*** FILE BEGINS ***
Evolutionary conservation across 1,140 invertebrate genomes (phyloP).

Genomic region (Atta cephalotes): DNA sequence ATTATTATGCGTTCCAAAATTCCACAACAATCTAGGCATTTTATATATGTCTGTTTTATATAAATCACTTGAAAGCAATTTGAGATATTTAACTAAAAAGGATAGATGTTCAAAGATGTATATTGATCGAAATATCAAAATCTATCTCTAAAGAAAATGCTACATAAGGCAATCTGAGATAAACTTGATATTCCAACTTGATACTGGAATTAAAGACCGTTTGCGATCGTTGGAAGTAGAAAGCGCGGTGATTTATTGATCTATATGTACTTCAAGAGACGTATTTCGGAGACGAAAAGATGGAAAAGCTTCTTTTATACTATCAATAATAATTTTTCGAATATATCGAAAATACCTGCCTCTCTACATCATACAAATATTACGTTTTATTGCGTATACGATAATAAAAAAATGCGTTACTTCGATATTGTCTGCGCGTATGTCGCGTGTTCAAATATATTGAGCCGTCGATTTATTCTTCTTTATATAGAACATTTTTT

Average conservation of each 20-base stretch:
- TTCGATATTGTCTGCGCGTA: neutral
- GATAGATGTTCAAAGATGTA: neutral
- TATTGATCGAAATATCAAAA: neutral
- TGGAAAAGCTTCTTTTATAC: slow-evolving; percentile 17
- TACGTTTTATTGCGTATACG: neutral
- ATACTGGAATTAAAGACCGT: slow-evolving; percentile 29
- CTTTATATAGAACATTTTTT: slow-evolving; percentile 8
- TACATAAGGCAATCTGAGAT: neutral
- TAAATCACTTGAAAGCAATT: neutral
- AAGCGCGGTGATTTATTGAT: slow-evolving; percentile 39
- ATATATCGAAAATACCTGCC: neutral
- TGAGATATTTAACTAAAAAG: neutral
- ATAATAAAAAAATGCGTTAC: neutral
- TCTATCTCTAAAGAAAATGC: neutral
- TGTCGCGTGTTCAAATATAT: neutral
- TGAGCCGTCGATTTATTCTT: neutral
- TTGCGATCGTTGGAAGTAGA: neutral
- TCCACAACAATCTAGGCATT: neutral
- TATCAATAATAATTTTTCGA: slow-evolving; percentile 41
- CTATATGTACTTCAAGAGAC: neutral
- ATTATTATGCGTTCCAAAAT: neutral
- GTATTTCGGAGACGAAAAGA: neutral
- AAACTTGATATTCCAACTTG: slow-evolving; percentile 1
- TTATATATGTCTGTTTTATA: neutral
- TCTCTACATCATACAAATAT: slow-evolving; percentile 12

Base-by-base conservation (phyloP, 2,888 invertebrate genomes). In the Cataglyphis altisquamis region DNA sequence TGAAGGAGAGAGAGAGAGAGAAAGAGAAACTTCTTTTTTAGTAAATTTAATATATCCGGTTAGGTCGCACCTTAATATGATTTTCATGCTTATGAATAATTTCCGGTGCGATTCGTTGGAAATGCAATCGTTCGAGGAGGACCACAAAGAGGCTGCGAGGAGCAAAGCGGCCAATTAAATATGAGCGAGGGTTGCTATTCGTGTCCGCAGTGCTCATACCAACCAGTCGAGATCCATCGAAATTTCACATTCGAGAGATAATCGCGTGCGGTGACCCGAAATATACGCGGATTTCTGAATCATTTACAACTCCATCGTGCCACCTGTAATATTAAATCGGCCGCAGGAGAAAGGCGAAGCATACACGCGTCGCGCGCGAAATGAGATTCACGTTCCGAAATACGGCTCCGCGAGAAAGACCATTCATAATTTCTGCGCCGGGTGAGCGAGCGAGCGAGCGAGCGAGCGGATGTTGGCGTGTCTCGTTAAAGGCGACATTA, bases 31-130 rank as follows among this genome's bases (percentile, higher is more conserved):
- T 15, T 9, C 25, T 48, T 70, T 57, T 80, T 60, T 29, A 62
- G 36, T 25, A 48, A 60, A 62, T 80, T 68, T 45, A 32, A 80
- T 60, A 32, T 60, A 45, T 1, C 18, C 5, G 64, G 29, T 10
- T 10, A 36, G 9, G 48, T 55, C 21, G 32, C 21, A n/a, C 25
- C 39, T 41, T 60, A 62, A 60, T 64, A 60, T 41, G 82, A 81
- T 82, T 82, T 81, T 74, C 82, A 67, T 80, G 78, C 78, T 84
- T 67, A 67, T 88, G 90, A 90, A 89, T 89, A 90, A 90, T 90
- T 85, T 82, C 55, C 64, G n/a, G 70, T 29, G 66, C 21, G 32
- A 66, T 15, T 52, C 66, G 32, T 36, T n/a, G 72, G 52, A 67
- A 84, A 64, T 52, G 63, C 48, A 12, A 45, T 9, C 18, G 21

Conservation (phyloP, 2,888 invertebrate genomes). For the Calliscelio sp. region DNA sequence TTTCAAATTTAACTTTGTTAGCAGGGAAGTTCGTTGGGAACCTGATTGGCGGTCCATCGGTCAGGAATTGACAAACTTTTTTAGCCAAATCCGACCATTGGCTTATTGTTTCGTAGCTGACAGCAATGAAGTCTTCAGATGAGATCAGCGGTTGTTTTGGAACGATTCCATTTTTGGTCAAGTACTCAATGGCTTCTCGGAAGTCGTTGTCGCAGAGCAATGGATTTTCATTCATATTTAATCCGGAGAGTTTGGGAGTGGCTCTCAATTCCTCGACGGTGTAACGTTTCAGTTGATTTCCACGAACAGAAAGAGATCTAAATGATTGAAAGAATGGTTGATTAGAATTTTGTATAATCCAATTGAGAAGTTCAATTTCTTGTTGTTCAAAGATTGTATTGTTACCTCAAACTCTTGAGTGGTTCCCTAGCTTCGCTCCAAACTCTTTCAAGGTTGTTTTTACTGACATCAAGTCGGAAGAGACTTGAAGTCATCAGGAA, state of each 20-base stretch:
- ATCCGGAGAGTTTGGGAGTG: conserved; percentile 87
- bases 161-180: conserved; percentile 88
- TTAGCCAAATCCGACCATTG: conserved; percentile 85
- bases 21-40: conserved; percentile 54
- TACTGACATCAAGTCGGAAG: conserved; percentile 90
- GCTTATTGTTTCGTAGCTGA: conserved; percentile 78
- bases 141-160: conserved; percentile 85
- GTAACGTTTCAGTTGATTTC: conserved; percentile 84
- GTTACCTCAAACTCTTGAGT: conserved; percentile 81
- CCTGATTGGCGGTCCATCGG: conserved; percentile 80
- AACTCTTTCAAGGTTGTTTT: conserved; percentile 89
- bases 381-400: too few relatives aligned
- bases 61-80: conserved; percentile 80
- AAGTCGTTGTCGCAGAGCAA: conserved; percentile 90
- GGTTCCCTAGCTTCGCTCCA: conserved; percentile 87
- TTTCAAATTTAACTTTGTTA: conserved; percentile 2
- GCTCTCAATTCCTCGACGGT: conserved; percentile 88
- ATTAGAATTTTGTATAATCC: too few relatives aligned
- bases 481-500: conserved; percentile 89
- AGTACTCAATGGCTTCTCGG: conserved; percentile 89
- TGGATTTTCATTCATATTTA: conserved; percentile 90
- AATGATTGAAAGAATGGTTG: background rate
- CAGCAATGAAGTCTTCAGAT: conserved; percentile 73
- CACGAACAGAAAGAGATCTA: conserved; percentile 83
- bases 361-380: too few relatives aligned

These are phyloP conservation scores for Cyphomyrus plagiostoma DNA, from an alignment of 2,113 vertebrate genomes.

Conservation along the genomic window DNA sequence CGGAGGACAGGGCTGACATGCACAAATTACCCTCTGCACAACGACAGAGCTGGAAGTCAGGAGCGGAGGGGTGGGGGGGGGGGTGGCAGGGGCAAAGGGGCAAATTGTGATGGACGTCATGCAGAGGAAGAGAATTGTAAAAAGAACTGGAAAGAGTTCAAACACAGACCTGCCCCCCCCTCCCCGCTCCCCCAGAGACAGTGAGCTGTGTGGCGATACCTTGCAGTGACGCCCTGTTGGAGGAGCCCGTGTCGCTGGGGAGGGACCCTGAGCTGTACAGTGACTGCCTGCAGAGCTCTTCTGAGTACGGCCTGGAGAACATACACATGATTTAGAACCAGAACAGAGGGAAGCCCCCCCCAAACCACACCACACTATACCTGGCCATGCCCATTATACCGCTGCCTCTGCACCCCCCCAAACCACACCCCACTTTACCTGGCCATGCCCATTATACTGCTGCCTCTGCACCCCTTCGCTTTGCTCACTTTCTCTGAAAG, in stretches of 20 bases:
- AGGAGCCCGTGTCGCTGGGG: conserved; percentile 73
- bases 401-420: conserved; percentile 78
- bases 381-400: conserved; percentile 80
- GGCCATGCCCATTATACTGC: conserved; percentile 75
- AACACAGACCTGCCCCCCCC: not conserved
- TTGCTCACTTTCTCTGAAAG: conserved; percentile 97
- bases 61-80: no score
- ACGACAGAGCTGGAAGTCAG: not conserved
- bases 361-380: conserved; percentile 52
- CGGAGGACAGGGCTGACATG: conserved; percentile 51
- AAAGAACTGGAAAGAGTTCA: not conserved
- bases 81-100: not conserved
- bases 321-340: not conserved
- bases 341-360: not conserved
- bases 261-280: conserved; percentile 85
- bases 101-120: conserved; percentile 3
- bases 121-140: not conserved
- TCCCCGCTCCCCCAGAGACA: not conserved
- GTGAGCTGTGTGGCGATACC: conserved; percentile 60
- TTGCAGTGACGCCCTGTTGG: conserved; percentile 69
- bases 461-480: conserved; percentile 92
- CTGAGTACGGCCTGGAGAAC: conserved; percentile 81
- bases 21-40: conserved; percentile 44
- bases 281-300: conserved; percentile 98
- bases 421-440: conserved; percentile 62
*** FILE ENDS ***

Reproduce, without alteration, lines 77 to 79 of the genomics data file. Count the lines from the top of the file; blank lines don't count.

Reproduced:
- CGGAGGACAGGGCTGACATG: conserved; percentile 51
- AAAGAACTGGAAAGAGTTCA: not conserved
- bases 81-100: not conserved